This commentary is about the old county jail on Market Street in downtown Wilmington and vision. You see, some people are near-sighted. Those are the people who operate out of fear and are opposed to everything. In this case, the near-sighted people complained that the county sold the building too cheap and they feared the building would become a homeless shelter.
Then there are the far-sighted people, the ones with vision like Pastor Michael Queen and the parishioners of First Baptist Church. At first, they didn't know exactly what this building would become, but they knew it could make a difference in people's lives in a positive way.
Through a generous gift from Bobby Harrelson in memory of his wife, Jo Ann, and the money invested by First Baptist Church to renovate it, the vision is being realized. This 30-year-old dilapidated shell of a building has become the Jo Ann Carter Harrelson Center, home to Phoenix Employment Ministry, a non-profit organization that helps its needy clients find meaningful, productive employment. It's also home to Life Transitions, an organization that helps ex-offenders find homes and jobs as they transition back into society and Life Builders, an adult bible study organization. It's the temporary home of The Community Arts Center as its building undergoes renovation, and soon it will become the home of WIRE, the Wilmington youth center for Inspiration, Recreation and Education, a project from Communities in Schools to serve at-risk upper middle and high school students by giving them the tools they need to succeed and help them stay in school.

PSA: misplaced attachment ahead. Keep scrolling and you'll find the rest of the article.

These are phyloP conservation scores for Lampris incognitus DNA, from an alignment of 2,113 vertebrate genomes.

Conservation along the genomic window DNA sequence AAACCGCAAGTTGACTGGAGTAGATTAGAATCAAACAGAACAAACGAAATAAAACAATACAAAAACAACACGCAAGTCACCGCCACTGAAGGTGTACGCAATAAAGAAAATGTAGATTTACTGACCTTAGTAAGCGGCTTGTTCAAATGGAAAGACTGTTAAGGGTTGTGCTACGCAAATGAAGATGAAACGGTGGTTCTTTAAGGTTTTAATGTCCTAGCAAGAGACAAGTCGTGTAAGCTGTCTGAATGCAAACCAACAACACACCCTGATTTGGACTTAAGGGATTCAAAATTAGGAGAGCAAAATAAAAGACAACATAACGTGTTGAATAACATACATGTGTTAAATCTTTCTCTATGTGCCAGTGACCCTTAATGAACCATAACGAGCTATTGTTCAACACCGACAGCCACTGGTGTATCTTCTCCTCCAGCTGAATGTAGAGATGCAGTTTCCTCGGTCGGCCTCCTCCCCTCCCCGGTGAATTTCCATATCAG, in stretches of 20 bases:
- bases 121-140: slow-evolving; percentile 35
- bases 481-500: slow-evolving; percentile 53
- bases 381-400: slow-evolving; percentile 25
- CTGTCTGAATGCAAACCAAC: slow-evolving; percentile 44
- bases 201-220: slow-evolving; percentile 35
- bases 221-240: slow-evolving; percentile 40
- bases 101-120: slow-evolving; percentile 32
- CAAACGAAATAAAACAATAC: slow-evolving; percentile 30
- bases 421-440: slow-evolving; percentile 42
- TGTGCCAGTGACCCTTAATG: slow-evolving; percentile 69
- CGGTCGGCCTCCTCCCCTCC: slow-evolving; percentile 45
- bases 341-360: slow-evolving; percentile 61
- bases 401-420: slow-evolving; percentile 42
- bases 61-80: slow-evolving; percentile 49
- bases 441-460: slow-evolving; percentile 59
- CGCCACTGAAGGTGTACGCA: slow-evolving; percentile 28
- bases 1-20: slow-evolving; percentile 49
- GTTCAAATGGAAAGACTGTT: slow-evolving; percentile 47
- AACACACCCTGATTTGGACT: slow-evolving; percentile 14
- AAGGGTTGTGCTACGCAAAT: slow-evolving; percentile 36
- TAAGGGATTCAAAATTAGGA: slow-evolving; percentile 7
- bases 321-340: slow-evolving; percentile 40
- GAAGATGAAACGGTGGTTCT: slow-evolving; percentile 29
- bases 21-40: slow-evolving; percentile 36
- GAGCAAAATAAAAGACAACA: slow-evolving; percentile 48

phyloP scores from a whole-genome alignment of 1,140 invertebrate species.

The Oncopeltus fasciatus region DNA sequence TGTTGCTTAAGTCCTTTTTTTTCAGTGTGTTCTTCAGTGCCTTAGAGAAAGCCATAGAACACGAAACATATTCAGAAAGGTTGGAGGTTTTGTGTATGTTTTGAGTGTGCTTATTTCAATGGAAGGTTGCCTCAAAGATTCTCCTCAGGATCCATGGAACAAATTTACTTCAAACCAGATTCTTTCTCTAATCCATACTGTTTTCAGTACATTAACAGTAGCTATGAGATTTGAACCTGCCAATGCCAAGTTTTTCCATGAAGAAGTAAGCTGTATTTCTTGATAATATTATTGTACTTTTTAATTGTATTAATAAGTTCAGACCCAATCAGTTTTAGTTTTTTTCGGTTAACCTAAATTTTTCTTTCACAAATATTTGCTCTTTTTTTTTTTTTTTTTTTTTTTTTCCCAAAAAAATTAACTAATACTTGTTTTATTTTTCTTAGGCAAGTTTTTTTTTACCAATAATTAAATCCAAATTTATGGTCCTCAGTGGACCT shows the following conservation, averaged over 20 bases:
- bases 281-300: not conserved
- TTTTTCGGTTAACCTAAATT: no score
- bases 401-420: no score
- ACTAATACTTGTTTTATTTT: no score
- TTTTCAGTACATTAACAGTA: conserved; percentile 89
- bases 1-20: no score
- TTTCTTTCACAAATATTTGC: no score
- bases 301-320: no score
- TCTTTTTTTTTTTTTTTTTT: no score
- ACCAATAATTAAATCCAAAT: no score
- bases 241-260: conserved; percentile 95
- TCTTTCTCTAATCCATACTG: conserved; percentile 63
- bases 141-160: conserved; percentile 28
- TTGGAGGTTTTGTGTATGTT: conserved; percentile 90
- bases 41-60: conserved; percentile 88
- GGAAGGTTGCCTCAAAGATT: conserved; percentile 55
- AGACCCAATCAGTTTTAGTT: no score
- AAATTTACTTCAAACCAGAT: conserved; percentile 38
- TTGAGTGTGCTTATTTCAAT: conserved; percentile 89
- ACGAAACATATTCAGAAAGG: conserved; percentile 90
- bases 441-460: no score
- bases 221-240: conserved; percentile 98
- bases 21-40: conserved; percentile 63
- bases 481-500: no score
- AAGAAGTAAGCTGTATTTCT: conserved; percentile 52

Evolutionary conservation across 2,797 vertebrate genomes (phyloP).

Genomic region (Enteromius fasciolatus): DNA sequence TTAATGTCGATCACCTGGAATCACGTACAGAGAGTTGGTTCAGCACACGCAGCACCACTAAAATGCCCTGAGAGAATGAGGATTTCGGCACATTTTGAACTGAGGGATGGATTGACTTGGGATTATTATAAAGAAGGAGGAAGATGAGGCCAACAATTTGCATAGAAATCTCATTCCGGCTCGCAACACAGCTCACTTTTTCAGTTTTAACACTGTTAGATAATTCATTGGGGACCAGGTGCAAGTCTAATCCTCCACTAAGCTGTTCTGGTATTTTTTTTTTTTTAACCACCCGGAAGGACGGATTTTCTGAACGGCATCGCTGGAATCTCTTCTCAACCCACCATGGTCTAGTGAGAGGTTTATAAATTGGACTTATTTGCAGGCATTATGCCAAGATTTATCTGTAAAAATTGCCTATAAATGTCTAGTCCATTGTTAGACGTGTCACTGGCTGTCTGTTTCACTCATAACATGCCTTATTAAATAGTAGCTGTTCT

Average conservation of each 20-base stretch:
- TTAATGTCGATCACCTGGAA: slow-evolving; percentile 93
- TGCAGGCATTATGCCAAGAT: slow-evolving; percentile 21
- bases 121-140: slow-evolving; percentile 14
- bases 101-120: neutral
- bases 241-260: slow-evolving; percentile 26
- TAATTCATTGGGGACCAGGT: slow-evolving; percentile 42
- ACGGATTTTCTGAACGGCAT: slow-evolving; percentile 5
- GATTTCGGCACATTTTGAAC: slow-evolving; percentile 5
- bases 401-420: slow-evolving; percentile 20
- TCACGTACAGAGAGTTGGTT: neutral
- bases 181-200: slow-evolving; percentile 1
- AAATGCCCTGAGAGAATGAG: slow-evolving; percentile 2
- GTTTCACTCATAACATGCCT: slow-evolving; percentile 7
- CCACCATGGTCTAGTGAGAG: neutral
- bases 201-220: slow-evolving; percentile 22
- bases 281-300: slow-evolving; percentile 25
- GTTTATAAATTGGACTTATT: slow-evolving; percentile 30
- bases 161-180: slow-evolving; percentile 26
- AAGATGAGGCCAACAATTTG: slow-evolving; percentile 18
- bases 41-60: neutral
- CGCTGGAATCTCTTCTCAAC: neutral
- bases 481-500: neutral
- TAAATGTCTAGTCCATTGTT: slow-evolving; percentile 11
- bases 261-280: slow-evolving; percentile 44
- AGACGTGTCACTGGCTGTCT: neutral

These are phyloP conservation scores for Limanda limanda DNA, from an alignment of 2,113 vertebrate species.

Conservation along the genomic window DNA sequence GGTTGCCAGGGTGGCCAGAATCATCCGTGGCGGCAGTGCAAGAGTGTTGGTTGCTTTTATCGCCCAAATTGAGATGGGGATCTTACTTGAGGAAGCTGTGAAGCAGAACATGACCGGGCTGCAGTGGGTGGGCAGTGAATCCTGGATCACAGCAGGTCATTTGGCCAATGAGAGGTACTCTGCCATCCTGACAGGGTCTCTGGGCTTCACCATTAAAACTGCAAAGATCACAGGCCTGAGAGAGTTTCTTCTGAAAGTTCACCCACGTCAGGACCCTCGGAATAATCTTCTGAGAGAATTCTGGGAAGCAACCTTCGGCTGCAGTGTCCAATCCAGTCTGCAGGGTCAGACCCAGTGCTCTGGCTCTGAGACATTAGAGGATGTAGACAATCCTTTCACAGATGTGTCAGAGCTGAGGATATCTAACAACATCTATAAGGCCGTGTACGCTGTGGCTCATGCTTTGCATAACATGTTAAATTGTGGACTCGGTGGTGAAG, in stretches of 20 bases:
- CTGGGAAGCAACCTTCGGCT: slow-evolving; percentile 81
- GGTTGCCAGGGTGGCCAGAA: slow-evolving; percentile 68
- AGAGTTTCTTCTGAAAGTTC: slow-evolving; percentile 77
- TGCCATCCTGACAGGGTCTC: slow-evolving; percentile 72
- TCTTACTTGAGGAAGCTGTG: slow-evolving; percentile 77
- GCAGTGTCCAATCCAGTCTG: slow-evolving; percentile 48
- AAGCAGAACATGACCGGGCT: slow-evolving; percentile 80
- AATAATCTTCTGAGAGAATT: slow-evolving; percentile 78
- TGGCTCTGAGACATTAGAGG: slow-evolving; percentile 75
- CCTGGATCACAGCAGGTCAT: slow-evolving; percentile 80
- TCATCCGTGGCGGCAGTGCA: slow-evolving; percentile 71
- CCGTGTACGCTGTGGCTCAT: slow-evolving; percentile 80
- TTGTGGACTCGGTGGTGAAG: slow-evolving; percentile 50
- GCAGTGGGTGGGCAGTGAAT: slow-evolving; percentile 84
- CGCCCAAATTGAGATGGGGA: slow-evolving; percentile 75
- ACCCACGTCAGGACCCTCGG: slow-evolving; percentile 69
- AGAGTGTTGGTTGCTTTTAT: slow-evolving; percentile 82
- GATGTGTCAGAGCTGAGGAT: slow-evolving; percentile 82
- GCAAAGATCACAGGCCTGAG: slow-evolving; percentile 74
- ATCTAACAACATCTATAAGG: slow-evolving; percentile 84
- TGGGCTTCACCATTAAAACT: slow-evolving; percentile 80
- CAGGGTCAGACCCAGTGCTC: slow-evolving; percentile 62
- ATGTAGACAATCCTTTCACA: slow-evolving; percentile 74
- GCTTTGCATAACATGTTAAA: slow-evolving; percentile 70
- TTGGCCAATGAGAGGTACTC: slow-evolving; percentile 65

We should thank the people from First Baptist Church, and the individuals who serve on the board of the Harrelson Center, for their vision. They're turning this building from a place of incarceration to a place of transformation. We need more far-sighted people with vision and fewer near-sighted ones.